Being White Doesn’t Make Me Guilty of Racism by Dr. Daryl McCarthy

Posted by admin in June 27th, 2020
Published in Uncategorized
At the start of the Civil War, my great-great-grandfather Callahan Creighton McCarthy left his home in Missouri, which was a slave state. Callahan enlisted in the Kansas Sixth Cavalry. For four long and horrific years he fought as a Union soldier in battle after battle, defending the right for all to be free. He risked his life for the freedom of slaves.
I’m proud of my great-great-grandfather. I’m glad he did this. But I don’t get any credit for his brave actions 159 years ago. Those were his actions, not mine. That was his decision, not mine.
The converse is also true. If my great-great-grandfather Callahan McCarthy had fought for the Confederate Army—as 40,000 other men in Missouri did—it wouldn’t make me guilty. If he had fought for slavery, that wouldn’t make me, Daryl McCarthy, a racist, or an oppressor of Blacks.
I neither gain merit from the good deeds of my ancestors nor am I guilty for the sins of my ancestors. None of us are.
Ezekiel 18:20, “The person who sins is the one who will die. The child will not be punished for the parent’s sins, and the parent will not be punished for the child’s sins. Righteous people will be rewarded for their own righteous behavior, and wicked people will be punished for their own wickedness.”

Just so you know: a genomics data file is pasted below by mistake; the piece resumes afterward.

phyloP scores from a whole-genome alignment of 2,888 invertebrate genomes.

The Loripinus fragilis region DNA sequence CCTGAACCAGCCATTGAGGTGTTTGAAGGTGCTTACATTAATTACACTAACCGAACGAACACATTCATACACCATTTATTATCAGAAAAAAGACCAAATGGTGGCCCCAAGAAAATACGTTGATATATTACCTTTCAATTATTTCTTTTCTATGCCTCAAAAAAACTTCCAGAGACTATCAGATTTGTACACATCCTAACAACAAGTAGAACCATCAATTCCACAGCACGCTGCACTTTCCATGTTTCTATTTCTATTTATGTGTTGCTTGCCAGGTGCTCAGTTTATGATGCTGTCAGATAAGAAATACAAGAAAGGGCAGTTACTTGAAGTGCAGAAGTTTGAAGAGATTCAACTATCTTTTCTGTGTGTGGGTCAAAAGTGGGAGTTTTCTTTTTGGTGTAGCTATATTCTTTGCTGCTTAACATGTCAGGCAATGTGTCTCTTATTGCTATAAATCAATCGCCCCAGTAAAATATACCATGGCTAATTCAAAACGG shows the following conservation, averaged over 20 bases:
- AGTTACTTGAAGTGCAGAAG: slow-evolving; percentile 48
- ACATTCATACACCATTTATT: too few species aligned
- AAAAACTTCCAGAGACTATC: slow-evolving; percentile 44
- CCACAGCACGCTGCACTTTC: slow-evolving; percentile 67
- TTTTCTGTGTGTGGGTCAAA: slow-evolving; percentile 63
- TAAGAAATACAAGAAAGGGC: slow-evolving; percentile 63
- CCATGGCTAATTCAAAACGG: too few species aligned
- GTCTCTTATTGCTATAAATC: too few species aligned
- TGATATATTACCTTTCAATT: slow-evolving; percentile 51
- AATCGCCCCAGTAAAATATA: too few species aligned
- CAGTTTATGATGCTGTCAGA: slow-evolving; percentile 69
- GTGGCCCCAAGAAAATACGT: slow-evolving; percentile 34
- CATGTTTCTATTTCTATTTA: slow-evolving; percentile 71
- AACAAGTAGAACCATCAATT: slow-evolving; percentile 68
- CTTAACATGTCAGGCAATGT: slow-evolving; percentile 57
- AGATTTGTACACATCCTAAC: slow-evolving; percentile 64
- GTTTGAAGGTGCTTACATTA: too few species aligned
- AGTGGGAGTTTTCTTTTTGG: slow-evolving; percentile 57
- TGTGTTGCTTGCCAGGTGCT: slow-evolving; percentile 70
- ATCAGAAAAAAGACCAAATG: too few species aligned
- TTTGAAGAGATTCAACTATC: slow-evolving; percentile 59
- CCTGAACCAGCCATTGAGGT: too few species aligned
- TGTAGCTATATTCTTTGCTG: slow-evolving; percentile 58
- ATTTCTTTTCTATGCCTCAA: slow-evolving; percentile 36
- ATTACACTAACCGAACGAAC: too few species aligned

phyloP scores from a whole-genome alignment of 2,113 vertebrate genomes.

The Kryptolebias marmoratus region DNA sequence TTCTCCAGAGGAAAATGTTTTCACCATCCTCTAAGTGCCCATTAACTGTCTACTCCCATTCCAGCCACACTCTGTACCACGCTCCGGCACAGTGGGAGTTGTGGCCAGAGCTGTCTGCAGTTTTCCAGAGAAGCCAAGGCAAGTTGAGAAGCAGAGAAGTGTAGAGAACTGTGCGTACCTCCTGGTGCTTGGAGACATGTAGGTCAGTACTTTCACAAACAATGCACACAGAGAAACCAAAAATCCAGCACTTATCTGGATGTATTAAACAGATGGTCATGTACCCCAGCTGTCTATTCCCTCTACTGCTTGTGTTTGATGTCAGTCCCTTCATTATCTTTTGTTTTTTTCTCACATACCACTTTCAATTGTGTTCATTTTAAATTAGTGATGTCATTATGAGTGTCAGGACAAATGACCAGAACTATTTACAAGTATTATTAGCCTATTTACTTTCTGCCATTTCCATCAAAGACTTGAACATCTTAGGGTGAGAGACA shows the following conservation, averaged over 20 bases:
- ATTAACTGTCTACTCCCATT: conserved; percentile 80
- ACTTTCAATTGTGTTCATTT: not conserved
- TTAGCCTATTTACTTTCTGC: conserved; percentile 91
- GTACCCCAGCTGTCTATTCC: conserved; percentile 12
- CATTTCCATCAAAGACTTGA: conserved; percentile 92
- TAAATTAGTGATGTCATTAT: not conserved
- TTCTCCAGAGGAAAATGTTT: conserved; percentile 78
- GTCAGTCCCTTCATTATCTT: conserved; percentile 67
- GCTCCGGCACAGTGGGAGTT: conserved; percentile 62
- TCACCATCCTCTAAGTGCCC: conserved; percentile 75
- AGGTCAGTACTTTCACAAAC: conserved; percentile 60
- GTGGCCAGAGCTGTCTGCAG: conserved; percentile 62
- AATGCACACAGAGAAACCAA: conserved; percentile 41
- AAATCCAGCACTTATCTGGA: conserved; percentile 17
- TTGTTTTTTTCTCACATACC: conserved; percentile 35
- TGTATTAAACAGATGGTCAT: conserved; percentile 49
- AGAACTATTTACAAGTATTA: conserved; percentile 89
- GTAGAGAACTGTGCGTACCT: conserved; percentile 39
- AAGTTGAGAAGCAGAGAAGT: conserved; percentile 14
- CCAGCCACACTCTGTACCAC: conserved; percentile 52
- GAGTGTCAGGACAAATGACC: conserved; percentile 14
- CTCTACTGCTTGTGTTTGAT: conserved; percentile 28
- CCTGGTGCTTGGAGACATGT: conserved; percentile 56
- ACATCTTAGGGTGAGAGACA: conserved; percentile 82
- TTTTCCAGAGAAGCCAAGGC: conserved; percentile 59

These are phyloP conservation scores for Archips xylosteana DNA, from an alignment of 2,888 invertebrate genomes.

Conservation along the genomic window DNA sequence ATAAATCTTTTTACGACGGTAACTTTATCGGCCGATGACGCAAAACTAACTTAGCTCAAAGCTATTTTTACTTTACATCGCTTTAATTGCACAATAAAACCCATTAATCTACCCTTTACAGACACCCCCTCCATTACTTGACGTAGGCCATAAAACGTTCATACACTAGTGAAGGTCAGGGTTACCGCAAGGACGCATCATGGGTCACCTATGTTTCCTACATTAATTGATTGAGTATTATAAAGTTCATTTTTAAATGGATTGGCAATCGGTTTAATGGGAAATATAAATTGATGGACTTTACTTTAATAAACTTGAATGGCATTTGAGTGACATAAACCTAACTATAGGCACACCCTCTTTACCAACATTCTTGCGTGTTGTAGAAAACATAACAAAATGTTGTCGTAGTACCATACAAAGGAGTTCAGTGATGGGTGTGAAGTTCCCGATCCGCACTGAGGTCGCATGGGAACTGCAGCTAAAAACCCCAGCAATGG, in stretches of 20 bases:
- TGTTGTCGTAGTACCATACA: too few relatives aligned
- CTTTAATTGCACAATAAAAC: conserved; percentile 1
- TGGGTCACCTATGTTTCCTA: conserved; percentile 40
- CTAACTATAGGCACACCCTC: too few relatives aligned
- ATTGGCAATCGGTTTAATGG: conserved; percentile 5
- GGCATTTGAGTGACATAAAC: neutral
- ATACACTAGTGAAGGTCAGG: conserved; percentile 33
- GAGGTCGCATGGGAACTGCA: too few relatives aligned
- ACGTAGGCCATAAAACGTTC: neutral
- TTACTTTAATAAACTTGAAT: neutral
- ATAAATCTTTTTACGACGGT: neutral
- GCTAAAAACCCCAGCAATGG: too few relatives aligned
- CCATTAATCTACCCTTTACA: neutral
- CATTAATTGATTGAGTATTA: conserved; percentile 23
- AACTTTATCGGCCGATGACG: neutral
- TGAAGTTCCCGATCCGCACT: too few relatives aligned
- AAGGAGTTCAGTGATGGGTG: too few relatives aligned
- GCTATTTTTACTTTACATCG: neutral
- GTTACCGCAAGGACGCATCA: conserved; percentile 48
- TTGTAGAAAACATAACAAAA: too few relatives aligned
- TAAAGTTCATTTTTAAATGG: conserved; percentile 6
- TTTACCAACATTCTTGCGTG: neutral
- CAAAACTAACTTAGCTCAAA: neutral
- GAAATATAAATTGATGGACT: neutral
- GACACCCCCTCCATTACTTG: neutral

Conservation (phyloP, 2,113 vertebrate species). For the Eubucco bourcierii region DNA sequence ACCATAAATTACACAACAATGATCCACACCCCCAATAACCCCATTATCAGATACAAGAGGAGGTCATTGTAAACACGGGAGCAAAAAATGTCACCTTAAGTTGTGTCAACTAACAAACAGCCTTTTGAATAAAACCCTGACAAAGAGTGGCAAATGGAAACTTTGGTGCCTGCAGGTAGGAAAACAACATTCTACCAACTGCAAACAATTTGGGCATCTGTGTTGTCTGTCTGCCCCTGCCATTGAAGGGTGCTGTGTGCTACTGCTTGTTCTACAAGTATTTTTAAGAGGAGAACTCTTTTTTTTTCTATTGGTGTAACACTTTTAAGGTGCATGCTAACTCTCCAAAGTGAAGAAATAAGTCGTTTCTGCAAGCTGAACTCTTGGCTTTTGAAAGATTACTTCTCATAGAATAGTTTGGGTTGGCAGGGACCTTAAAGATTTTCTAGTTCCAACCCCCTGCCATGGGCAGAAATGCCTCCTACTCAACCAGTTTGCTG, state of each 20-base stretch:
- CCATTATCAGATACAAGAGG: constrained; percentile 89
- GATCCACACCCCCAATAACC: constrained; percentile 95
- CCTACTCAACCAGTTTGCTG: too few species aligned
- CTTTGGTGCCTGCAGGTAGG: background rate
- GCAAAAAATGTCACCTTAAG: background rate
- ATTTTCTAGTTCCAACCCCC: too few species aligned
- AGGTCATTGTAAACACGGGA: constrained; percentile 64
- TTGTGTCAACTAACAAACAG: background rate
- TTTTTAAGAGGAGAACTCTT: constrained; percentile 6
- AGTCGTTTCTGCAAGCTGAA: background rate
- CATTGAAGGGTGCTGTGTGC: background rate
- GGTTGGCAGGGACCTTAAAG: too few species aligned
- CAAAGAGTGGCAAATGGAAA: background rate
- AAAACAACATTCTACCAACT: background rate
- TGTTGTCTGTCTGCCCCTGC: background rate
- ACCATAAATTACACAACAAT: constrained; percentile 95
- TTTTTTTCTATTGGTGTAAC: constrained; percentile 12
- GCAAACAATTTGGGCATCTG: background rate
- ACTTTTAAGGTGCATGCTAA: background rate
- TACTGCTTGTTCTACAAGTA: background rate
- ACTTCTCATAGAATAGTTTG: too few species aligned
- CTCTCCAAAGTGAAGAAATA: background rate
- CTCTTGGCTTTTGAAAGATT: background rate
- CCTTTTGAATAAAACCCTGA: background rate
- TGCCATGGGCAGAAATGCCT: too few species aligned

And this settles the debate. Before God and under the law, I am responsible for my sins and mine alone.
Just as every individual is broken, every race is broken. No race can claim innocence or virtuous superiority. All have sinned and fallen short of the glory of God (Rom. 3:23). So, where am I going with this? You see, I am deeply concerned with the blatant dishonesty promoted by mainstream media and organizations like Black Lives Matter. They’re imputing guilt to all Whites for slavery and the consequences of slavery. However, we must remember one simple fact: Africans became slaves because they were sold by other Africans. To sell one’s own people into slavery is as evil as slaveholding—they are actually two sides of the same coin.
Should African Americans be held responsible for the sins of their African ancestors who sold their own people into slavery? No. Of course not.
Before the Civil War, more than a thousand free Blacks owned 20,000 Black slaves. Do we hold any African Americans responsible for the sins of those free-Black ancestors? That’s nonsense.
What about Native American tribes that held at least 8,000 Black slaves? As my wife Teri McCarthy explained in her podcast ( earlier this month, Black slaves held by Native Americans weren’t released by the tribes after the Civil War. The tribes claimed autonomy and didn’t free their slaves until the 1930s. Interestingly, no one talks about the free-Black slaveholders nor Native American slaveholders. Not good for the “White Privilege” argument, I guess.
Holding a person responsible for the past sins and offenses of their race is simply another form of racism. This is called Critical Race Theory which sadly was approved by the Southern Baptist Convention last summer and is embraced by a growing number of so-called evangelical Christians.